[As Read on GIO.]
[Titled: Talking the Talk]
Aka “Conventional Game Drafting as We Know It”
Today’s blog is about a concept that is both simple, and complex in all of its design and thought processes. It is also quite short in context simply because of the time I had to write it, or lack thereof. Most likely, I will continue this blog as a part two or added information as extra tomorrow or another day, but for now, this is what I have for you to peruse.
The title ‘Talking the Talk’ can be read several different ways. If you know the old saying, you could assume that it means you either can or cannot ‘walk the walk’ as well. If you take it out of context, then you might recognize that, in conjunction with the game design picture above I somewhat satirically listed, it might pertain to developers being able to or not able to carry their projects through- sure either to flaws in their economically based designs or for other reasons. Therefore, that is indeed what this blog is about, which should clear away a little bit of the fog from your eyes and demystify the whole thing.
Many game projects have epic trailers, and it is not common for us gamers to often be completely intriguing by said trailer, only to purchase the game and be completely bummed when it either does not live up to anything remotely near our expectations, or when it is a half-done, hamfisted project at its end. It’s simply a sad but true and tried truth, and not always the intent of the developer- unless you’re middle name is Zynga I suppose. Most likely, as with literature, I have found, the developer finds something they think is pretty neat, set out to make a game of it, and the cool stuff gets lost along the way in a sea of gimmicks and cheap parlor tricks. Also, our perception of what is “cool” and “good” may often differ from theirs as well, leading to further letdowns in the future of their products.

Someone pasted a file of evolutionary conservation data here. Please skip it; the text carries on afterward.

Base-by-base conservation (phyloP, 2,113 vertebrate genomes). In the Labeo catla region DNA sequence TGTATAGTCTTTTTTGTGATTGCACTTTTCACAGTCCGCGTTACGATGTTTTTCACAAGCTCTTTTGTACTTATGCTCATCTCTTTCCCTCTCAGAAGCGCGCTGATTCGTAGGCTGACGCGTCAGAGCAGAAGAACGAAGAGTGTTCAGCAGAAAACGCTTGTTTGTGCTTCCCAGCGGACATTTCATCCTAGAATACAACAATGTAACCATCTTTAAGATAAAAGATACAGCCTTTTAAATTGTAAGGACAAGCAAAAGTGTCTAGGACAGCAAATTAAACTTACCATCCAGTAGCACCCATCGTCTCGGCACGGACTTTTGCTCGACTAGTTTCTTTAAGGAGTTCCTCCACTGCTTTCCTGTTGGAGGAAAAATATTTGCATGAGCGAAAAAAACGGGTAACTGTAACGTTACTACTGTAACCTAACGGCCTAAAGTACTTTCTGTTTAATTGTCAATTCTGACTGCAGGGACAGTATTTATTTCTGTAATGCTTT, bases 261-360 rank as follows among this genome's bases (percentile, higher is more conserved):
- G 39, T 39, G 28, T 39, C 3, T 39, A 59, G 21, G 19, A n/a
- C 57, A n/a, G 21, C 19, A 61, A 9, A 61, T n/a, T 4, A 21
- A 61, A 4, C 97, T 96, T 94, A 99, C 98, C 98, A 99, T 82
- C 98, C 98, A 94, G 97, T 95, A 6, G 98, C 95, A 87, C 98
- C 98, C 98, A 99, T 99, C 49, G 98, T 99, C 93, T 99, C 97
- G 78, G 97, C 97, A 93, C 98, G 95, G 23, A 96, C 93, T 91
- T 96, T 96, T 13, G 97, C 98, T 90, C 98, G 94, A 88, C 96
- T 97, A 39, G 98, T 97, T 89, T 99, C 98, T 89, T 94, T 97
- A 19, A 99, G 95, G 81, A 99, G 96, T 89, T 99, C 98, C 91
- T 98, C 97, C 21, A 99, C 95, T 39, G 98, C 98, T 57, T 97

However, that is only looking at the negative connotation of things of course, and overlooking the positive side of this game developing coin. Just as often as they disappoint us, developers impress us beyond belief and bring us an awe-inspiring and epic final product, that might even bypass our already sky-high expectations. Take, for example, games such as The Last of Us and God of War 3- which were relatively downplayed so some extent during development, only to release to extremely positive critical acclaim. Other games are ones that we might think of as “meh” during their development and showing, but come away from their final forms with a good impression and brighter thoughts. These games aren’t perfect, as no game is or most likely ever will be, however, it is undeniable that they still have merit and are as promising as the titles mentioned above. Examples of this would be the artsy Doublefine project known as The Cave, and Media Molecule’s LittleBigPlanet series.
Drafting an idea for a game is not the easiest thing to do, but it is certainly the easiest part of the game development process by far, as everything else trumps it in vastness and difficulty easily. As scary as that might seem to you other fledgling or aspiring game designers out there, bear in mind, you CAN do it. And you can do it at relatively any time you wish, which is quite convenient and conventionally interesting as well, so to speak.
But that’s enough on that small tangent train of thought there, I’ll get back with you guys tomorrow when I (hopefully) have more time to dedicate to seeing this portion of my 30/30 out to its extent. Until then folks, adieu.